We are trying to update our web application stack to leverage ServiceStack auth throughout. Our MVC web app currently has its own user authentication (regrettably still using Membership) and then authenticates calls against our restricted back-end Servicestack microservices using server-server tokens (generated using IdentityServer 4). In addition to calls from the web application, these microservices receive calls from batch processes (Windows Services), which also perform a server-server auth. The microservices are not network isolated and thus the server-server auth ensures that only authorized clients are able to make API calls.
We are trying to simplify and standardize our architecture and use ServiceStack user auth on the front-end and then pass the authenticated session down through the ServiceInterface layer into our back-end microservices using JWT tokens. In addition to simplification, we are seeking to have the user session context available in the microservices layer for business logic (we do this using our own mechanism now). The new approach is working great in prototyping, but it now makes the back-end services accessible to any authenticated user.
Is there a recommended/standard approach for using JWT to pass user sessions across microservice boundaries, while simultaneously restricting access to back-end microservices to only internal authorized clients (other than physical network restriction)? Is this a violation of the basic JWT principles? I assume the Windows Services would authenticate using a standard mechanism (credentials, API Key, etc.) and use the resulting JWT tokens to make calls. If there are any recommendations for best practices here that would be helpful too. Thanks in advance for any suggestions!
I don’t know of any standards/specs when it comes to this kind of design, but publicly exposed only designed for server to server auth commonly use some kind of shared secret either as API key or signing.
Your ‘backend’ microservice JwtAuthProvider could use a custom ValidateToken to check for either a straight secret or a signed string that could be validated on the request and your other services could inject this in a custom header.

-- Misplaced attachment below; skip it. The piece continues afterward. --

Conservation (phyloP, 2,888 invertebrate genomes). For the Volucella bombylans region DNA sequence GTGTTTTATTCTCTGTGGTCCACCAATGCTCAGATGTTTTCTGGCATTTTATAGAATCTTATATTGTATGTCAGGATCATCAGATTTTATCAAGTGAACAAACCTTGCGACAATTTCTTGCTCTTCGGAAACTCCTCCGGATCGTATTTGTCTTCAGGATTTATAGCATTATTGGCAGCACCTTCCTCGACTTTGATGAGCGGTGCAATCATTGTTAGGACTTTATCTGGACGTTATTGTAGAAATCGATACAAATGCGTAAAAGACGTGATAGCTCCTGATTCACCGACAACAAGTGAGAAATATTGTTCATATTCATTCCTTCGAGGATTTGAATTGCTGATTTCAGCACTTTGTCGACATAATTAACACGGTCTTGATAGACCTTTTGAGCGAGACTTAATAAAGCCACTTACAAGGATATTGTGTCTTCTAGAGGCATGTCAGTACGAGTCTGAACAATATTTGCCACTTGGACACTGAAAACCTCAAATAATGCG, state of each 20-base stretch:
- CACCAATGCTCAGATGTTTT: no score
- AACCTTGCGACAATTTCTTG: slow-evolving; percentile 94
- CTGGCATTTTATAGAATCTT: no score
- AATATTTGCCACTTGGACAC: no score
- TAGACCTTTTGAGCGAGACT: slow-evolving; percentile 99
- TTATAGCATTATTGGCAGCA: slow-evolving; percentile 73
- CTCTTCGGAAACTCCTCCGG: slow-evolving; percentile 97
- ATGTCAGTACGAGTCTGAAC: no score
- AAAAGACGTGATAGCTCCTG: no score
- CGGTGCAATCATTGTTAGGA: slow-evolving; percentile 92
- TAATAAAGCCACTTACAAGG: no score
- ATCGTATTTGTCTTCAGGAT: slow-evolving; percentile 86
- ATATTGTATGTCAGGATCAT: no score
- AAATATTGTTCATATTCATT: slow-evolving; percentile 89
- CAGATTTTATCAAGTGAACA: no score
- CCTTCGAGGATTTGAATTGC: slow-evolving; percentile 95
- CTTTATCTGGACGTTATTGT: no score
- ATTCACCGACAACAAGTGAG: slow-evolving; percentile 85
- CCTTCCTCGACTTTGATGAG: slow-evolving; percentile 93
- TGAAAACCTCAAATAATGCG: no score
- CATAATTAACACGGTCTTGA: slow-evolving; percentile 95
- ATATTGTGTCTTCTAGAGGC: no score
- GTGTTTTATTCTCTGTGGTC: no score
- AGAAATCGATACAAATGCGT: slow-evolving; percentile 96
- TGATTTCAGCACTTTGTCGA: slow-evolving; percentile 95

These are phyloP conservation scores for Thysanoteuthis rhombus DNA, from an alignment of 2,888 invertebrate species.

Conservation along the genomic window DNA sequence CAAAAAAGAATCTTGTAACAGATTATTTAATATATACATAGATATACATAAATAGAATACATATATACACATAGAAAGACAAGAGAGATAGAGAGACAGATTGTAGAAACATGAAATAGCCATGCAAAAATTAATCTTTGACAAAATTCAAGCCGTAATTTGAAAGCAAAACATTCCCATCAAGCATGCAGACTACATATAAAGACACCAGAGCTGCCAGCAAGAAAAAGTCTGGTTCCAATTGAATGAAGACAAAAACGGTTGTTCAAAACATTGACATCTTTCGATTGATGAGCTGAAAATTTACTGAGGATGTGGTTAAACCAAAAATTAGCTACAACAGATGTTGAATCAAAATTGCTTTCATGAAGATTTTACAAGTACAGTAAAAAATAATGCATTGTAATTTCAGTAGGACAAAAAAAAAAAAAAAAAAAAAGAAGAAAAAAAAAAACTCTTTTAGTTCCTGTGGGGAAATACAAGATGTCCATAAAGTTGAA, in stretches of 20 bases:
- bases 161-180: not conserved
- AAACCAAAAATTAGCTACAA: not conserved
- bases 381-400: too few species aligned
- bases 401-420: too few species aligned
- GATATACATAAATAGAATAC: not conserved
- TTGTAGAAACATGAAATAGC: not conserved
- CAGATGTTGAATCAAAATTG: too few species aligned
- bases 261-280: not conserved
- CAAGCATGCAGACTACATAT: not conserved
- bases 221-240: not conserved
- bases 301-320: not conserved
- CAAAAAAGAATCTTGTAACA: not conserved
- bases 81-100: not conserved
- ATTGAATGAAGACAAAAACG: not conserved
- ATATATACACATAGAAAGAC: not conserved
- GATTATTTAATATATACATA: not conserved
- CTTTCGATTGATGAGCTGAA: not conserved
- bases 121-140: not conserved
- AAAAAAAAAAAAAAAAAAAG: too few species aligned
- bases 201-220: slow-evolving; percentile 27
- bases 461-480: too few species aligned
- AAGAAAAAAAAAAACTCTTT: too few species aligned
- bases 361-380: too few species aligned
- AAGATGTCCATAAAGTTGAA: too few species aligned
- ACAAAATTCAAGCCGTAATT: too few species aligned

If you’re microservices are many with additional rules around who can call what, you might need to flesh out this approach further to make it easier to manage, but if you can get away with a single shared key/secret, that would be easier to test/prototype at least.
As you’ve pointed out, network separation is likely a more straight forward way of doing this but could lead to unknown access if those network rules changed in the future. Some kind of custom signing of the request between backends is pretty common with webhooks for example and similar could be applied here outside the JWT payload. I’m not as familiar with the JWT spec, so there could be a more standardized way of doing it but hope this has helped in some way at least.
Yeah using an API Key for protected B2B integrations is pretty common where you wouldn’t want it to expire and be able to revoke manually.
If you want to use JWT’s you’d typically use the JWT aud (Audience) Claim for embedding the purpose and capabilities of the JWT token. So your backend server APIs might be configured with and require a backend audience (i.e. JwtAuthProvider.Audience) that your IdentityServer would include when issuing the token to control whether the user is able to access your backend APIs.
Thank you, Demis and Darren - I appreciate the feedback! I was looking at a similar approach of providing a special key in the JWT token, to be validated by back-end services, but wasnt sure if it was hacking around the intended structure of JWT. I’m glad to hear this is actually a reasonable approach.